The bond that this breed can create with its owner is strong and will leave the dog feeling protective towards the owner, typically resulting in the dog's never being too far from the owner's side. The Australian Cattle Dog can be the friendliest of companions although it is quick to respond to the emotions of its owners, and may defend them without waiting for a command. The ACD was originally bred to move reluctant cattle by biting, and it will bite if treated harshly. The Australian Cattle Dogs protective nature and tendency to nip at heels can be dangerous as the dog grows into an adult if unwanted behaviours are left unchecked
There are two accepted coat colours, red and blue.
Blue dogs can be blue, blue mottled, or blue speckled with tan on the legs and chest and white markings and a black patch or "mask" on one or both sides of the head.
Red dogs are evenly speckled with solid red markings and similarly to the blue dogs can have a brown (red) patch "mask" on one or both sides of the head and sometimes on the body.
Both red dogs and blue dogs are born white (except for any solid-coloured body or face markings) and the red or black hairs show from around 4-weeks of age as they grow and mature. The distinctive adult colouration is the result of black or red hairs closely interspersed through a predominantly white coat.
History of the Australian Cattle Dog
George Hall and his family arrived in the New South Wales Colony in 1802. By 1825, the Halls had established two cattle stations in the Upper Hunter Valley, and had begun a northward expansion into the Liverpool Plains, New England and Queensland. Getting his cattle to the Sydney markets presented a problem in that thousands of head of cattle had to be moved for thousands of kilometres along unfenced stock routes through sometimes rugged bush and mountain ranges. A note, in his own writing, records Thomas Hall's anger at losing 200 head in scrub.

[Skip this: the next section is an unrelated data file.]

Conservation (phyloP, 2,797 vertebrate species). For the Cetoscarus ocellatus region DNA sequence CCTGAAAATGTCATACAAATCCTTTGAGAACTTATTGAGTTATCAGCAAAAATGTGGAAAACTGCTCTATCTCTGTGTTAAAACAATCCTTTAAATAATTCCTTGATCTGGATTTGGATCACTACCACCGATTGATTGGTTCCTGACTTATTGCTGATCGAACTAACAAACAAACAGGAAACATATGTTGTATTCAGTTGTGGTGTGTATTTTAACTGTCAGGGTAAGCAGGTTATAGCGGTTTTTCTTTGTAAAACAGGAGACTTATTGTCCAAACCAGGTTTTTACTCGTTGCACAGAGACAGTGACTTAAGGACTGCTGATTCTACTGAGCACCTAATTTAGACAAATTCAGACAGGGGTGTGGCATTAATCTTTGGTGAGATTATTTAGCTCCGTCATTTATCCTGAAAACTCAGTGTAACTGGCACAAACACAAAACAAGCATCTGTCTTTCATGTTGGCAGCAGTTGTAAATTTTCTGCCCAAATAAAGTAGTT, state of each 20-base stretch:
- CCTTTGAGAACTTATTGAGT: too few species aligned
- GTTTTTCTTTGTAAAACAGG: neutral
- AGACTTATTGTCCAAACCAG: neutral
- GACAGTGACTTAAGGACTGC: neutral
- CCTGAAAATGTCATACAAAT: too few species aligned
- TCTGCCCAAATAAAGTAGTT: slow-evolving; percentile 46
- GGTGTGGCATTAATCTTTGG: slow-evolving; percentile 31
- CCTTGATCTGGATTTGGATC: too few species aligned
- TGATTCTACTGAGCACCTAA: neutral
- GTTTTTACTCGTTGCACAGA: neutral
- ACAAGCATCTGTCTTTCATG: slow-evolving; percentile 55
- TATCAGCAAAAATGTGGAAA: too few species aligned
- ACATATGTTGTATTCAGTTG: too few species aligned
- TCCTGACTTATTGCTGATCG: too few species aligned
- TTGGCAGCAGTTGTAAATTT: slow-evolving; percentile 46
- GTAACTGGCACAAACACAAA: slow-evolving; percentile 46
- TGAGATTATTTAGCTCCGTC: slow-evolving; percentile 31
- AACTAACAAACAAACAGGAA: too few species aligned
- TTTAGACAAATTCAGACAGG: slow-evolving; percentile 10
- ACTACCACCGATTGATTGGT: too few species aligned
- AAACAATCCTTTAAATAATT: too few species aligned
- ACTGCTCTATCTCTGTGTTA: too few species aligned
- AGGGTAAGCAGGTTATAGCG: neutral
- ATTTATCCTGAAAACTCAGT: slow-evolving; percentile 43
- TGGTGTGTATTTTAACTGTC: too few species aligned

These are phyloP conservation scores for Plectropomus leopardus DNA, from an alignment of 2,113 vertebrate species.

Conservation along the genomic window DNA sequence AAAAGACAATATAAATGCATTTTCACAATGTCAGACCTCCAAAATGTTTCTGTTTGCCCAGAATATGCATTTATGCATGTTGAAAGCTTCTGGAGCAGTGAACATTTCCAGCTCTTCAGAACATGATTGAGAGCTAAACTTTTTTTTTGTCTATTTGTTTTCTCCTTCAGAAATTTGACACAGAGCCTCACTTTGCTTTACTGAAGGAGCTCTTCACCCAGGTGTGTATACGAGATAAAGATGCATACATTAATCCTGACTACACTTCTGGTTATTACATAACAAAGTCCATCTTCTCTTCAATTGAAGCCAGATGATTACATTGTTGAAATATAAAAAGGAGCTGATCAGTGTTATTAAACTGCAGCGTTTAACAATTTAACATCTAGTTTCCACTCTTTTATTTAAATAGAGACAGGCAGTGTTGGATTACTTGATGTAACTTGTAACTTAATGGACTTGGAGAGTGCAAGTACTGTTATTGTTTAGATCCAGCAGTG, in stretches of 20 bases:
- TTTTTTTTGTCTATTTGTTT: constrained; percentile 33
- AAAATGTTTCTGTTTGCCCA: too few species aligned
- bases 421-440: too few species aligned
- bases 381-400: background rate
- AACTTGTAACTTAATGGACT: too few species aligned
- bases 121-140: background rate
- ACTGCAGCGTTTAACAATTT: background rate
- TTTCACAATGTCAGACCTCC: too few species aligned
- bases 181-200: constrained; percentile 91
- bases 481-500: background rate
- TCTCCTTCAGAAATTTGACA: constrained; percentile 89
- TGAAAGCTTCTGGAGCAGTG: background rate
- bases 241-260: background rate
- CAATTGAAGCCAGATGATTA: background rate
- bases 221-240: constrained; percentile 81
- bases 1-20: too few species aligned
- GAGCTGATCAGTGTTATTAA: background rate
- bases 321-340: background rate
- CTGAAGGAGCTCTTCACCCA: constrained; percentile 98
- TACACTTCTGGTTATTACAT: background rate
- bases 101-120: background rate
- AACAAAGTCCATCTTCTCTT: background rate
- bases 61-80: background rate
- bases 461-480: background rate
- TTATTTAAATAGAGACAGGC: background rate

A droving dog was needed, but the colonial working dogs are understood to have been of the Old English Sheepdog type, commonly referred to as Smithfields. Descendants of these dogs still exist, but are useful only over short distances and for yard work with domesticated cattle. Thomas Hall addressed the problem by importing several of the dogs used by drovers in Northumberland, his parents' home county. At that time dogs were generally described by their job, regardless of whether they constituted a breed as it is currently understood. In the manner of the time, the Hall family historian, A. J. Howard, gave these blue mottled dogs a name: Northumberland Blue Merle Drovers Dog.
Thomas Hall crossed his Drovers Dogs with dingoes he had tamed, and by 1840 was satisfied with his resulting progeny. During the next thirty years, the Halls Heelers, as they became known, were used only by the Halls. Given that they were dependent on the dogs, which gave them an advantage over other cattle breeders, it is understandable that the dogs were not distributed beyond the Hall's properties. It was not until after Thomas Hall's death in 1870, when the properties went to auction with the stock on them, that Halls Heelers became freely available
By the 1890s, the dogs had attracted the attention of the Cattle Dog Club of Sydney, a group of men with a recreational interest in the new practice of showing dogs competitively. None were stockmen working cattle on a daily basis, and initially they were interested in a range of working dogs, including the Smithfield. They reportedly adopted the term "Australian Cattle Dog" to refer to the dogs being bred from bloodlines originating from Thomas Hall's "heelers", and prominent members of the group concentrated on breeding these lines.
Here is a short video with information about the Australian Cattle Dog. Be sure to check out the wide assortment of Australian Cattle Dog products on our website:
We have a nice selection of Australian Cattle Dog Product. They are very popular on both of my sites, This one and on Etsy: https://www.etsy.com/shop/SolemanStudios
Australian Cattle Dog blog 3